starting from scratch
I pushed myself out of the house this past weekend and am glad I did. I went out to hear live music and was asked to dance several times and also attended the screening of an environmental film that gave me some idea of how I can spend my free time if I end up staying here long-term. I enjoyed that latter group, although it consisted of one man fifteen years younger than me and the rest around fifteen years older. So be it.
I wavered a long time about moving back as I had doubts about my ability to build a social life here. I finally decided that, if I moved back, I would concentrate on my personal goals as opposed to a social life. I’m glad I prepared myself, as my fears were not unfounded.
Turns out that, yes, you can never go home again. People here are friendly but finding real connection is going to take some effort.
On the plus side, I haven’t run into any of the three women with whom I have had “falling outs” with in the past. On the negative, a friend of mine from college has still not found the time to call or see me in the six months I’ve been here. As I’ve written before, one of my friends moved to Los Angeles right about the time I arrived in town. Another one, someone I did hang out with a bit, moved to a house much farther away with his girlfriend a few months ago and I haven’t seen him since. I saw a few old acquaintances at one of his parties but not again. I reconnected with some work colleagues when I first arrived in town but those connections faded as my job search dragged on. After seeing him a couple of times upon first arriving back, I cut ties with my old fling. Another friend has been drowning in depression and that has kept any kind of friendship at baby.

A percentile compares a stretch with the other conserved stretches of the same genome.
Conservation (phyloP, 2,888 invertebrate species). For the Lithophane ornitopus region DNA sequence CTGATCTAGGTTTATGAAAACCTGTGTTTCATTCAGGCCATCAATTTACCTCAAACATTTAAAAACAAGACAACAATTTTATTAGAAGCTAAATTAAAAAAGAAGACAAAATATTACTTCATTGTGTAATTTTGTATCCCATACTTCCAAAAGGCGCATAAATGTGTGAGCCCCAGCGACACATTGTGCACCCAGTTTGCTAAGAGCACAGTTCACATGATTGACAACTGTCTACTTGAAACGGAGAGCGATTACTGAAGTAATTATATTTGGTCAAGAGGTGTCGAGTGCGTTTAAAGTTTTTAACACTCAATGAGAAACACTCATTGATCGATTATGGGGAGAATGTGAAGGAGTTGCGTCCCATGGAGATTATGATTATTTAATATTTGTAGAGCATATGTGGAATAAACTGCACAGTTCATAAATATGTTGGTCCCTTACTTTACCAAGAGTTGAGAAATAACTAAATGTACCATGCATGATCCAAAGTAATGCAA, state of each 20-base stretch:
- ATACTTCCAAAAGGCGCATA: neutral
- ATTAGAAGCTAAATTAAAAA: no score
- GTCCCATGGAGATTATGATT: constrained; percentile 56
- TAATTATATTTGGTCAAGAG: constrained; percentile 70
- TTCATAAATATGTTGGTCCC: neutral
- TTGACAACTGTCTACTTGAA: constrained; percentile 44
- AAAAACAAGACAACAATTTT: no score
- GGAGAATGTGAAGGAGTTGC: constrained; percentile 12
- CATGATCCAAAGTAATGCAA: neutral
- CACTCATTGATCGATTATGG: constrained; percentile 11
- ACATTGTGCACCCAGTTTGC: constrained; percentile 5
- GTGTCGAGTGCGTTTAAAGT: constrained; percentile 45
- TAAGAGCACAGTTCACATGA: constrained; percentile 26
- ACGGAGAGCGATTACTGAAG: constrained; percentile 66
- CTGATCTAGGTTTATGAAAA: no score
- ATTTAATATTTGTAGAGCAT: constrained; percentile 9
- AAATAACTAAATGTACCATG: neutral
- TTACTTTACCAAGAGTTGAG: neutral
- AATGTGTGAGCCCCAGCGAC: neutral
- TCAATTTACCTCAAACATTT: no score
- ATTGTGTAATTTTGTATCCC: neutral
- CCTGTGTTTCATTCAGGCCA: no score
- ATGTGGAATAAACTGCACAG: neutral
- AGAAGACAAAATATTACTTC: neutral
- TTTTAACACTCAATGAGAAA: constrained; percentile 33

I’m so even-keeled these days from all the kundalini yoga that I don’t feel angry about this in the way I would have in the past, but it’s no wonder the loneliness has been amping up. Out of necessity, I’ve grown accepting of the fact that some people are never going to reach out and others will be so busy that they will just stop answering emails. It’s funny what we accept in this modern world. We come to terms with the fact that most people are too busy to meet in person or talk on the phone, and then we grow accepting of the fact that they can’t even find the time to keep up an email conversation after the first reply.
I’m in fairly regular contact with three women– two married and childless (and one of those I struggle mightily to find common ground with) and one a single mother. Mostly I talk to people in my classes, who I tend not to see again when class ends, and people on the farm, who I don’t see a second time either. If I stay on, it will almost be like I’ve moved to a new city where I don’t know a soul. I will have to start all over and make connections from scratch.
I’ve accomplished a lot, but this is the point in time where I start to wonder about this move and whether it was worth it. My suspicions have been confirmed. Being single at this stage is a problematic status no matter where you live. Pulling a geographic won’t magically solve the difficulties.